It was only during the last century or so that any outsider truly set out to record the culture and traditions of native Greenlanders. The person who gets (and deserves) most of the credit is Knud Rasmussen, who was determined to record as many oral histories, songs, and stories as he could; he and his polar exploration team set out during the early 1900s and, over the course of seven different expeditions, made their way across Greenland and over to Alaska. His notes and journals are now treasured sources that researchers utilize to this day.
From 1993 to 1999, Gretel Ehrlich traveled solo to Greenland, traveling paths few outsiders ever take, oftentimes traveling the same lonely paths that Rasmussen and his crew took. She was there so long that she got to experience the country during every season, from the sunless days to the sun-filled nights. She traveled by dogsled with experienced hunters, tagging along for hunts — everything from seals to polar bears — and experienced the same threats they did: falling through thin ice, snowblindess, hunger, blizzards. Like Rasmussen, she collected people’s stories and recorded their modern-day struggles.
Up until the last couple of decades, many of the people of Greenland were living according to customs and routines that have been practiced for thousands of years; death and hardship are facts of life. Unlike Alaska, where snowmobiles have long been common, Greenlanders have fought to keep to the old ways of hunting by kayak and dogsled. There’s a common ideology in the people Ehrlich interviews: to stick to the old ways is to be free; should they switch to modern machinery, they’ll need to start devoting themselves to a capitalist system in order to afford things like gas.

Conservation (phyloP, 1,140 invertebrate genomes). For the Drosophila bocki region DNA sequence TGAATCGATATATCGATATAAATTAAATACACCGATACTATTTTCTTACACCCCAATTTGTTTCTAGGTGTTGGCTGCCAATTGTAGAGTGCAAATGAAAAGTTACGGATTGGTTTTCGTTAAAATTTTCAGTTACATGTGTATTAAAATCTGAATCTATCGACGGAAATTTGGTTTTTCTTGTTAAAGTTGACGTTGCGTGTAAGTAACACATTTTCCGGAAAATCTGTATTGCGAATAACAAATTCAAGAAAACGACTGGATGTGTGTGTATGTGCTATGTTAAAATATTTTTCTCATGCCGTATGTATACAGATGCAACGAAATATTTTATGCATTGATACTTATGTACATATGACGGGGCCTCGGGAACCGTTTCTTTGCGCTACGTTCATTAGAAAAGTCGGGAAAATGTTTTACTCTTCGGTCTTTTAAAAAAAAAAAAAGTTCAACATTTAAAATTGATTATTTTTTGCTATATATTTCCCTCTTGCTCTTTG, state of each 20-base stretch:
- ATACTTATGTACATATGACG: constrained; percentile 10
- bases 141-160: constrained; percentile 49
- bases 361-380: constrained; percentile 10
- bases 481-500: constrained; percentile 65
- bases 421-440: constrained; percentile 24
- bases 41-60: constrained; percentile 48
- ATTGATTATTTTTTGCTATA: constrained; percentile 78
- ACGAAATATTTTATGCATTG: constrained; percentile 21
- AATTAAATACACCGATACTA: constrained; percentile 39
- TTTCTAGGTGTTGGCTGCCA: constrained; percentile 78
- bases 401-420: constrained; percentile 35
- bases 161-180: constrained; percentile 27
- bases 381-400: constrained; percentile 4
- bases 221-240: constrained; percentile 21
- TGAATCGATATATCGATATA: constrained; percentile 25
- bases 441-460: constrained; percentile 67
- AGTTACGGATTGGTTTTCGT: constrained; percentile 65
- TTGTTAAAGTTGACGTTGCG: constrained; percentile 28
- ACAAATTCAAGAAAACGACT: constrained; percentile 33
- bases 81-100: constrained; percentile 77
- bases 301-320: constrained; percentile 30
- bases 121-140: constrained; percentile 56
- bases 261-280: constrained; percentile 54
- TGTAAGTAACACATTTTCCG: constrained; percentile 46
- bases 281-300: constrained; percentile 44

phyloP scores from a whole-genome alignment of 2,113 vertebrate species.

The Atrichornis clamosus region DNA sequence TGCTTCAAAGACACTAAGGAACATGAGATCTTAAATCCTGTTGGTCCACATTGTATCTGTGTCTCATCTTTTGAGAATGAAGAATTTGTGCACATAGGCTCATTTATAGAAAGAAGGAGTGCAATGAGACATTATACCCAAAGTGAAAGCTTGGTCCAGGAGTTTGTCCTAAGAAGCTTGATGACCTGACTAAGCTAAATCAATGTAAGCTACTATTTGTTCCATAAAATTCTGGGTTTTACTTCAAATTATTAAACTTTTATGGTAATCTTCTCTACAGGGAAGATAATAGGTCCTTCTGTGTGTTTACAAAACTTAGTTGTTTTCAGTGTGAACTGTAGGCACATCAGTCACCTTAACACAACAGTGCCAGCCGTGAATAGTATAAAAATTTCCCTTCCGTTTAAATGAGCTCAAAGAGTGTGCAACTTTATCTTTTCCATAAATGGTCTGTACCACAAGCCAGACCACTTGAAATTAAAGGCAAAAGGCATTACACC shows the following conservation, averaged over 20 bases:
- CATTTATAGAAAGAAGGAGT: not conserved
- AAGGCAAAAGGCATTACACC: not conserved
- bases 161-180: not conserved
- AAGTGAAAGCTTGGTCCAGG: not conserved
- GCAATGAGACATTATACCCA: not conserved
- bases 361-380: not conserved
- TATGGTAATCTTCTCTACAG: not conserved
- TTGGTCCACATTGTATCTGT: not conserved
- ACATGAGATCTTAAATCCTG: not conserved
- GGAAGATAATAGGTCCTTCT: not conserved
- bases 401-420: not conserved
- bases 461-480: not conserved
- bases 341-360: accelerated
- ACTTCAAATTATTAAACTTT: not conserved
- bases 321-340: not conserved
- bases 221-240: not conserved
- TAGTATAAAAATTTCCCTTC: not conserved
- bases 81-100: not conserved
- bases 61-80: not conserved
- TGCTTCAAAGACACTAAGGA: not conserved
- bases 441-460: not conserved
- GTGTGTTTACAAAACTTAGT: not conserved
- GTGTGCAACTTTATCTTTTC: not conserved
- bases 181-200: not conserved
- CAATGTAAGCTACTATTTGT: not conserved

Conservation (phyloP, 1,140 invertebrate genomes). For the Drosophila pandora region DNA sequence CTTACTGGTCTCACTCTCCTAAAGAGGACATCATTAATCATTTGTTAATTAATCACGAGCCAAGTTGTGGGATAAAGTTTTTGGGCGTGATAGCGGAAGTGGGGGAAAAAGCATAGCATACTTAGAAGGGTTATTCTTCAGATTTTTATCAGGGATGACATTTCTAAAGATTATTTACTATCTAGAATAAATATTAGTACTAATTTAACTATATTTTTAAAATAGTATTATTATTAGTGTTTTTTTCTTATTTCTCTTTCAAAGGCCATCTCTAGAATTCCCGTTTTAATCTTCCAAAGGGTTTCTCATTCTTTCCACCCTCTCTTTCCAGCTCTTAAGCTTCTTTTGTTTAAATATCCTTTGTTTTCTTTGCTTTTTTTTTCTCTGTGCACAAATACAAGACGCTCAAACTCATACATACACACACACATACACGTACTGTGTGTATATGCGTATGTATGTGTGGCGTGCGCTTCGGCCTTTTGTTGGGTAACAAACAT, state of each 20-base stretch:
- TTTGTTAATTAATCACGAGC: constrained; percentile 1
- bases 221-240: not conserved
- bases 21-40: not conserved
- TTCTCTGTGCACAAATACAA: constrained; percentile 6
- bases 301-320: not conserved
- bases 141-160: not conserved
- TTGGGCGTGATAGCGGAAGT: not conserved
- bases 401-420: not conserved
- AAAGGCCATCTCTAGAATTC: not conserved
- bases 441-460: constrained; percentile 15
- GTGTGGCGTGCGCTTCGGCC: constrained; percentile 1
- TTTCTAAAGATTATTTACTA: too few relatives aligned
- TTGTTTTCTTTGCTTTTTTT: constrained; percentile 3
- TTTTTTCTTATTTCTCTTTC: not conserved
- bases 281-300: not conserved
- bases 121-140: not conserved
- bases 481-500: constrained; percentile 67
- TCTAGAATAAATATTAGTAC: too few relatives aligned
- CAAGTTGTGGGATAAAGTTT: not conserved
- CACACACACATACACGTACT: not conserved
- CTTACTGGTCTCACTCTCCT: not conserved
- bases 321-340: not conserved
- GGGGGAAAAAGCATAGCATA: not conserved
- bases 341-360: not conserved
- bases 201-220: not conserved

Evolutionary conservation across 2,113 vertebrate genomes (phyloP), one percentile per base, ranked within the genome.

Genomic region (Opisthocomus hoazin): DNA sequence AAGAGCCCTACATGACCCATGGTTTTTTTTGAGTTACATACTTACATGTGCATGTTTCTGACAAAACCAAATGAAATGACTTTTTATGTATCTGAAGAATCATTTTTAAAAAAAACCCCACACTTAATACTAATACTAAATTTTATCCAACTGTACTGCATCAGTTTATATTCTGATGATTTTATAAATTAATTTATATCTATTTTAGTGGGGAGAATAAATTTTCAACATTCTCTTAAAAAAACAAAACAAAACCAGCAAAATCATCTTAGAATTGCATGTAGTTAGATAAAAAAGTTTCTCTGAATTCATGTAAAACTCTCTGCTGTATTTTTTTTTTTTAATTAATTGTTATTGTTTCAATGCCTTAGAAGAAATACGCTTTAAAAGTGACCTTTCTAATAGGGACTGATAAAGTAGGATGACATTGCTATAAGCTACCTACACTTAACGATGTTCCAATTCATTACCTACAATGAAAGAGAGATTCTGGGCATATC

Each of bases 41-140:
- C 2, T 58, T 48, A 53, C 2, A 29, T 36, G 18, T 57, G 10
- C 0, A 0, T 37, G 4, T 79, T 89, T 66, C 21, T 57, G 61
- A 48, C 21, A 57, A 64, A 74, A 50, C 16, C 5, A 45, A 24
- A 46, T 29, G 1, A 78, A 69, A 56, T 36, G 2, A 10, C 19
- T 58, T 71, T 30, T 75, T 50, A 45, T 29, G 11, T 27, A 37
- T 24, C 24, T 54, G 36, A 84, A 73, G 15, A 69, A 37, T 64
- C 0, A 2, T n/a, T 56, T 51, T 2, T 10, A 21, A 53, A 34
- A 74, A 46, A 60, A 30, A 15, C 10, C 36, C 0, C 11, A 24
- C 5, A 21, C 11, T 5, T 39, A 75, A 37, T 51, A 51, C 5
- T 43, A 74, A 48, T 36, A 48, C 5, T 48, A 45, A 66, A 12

This Cold Heaven is part travelogue, part Rasmussen retelling, part nature book. Ehrich’s prose is mesmerizing, almost timeless (her use of “Eskimo” does date the book a bit). But truly, her writing is stunning. The book’s timeline jumps back and forth between Rasmussen’s expeditions in the early 1900s to Ehrlich’s in the 1990s. One would think that there wouldn’t be much to talk about when describing dogsled rides (you get on a sled for days and go, right?), but through Ehrlich’s eyes, there are endless terrifying and magical things to discover. Her musings are gorgeous:
The night was windless, the fjord was glass. Mountains floated, were water-made. The sun’s wide halo in July made an elliptical orbit that widened every day. Clouds blew in from the south and hovered over a glacier’s crammed nursery of calf ice, turning icebergs into black shields that rose from a darkening mirror.
A front pushed through. I longed to be set adrift.
That said, it can be brutal to read. I do have tree-hugging hippie tendencies — I’m a vegetarian, I currently have a zoo at home because I refused to take a litter of (now-adult) baby kitties I found to the kill shelter, etc. — and so I was cringing at the thought of reading about seal and polar bear hunts. And I did cringe (holy hell, that polar bear chapter). But at the same time? That’s life. Unless you’re in a place with food and necessities coming in regularly (and have the money to pay for it), every living being in Greenland is in a fight to survive. By the time you get to any hunts in the book, that’s just something you intimately understand.
It’s not always the easiest thing to read, but This Cold Heaven is actually one of my favorite books so far this year. It’s unique, fascinating, well-researched, and culturally enlightening in a way that so many other travel books just aren’t.
This Cold Heaven: Seven Seasons in Greenland was originally released in 2001 by Pantheon.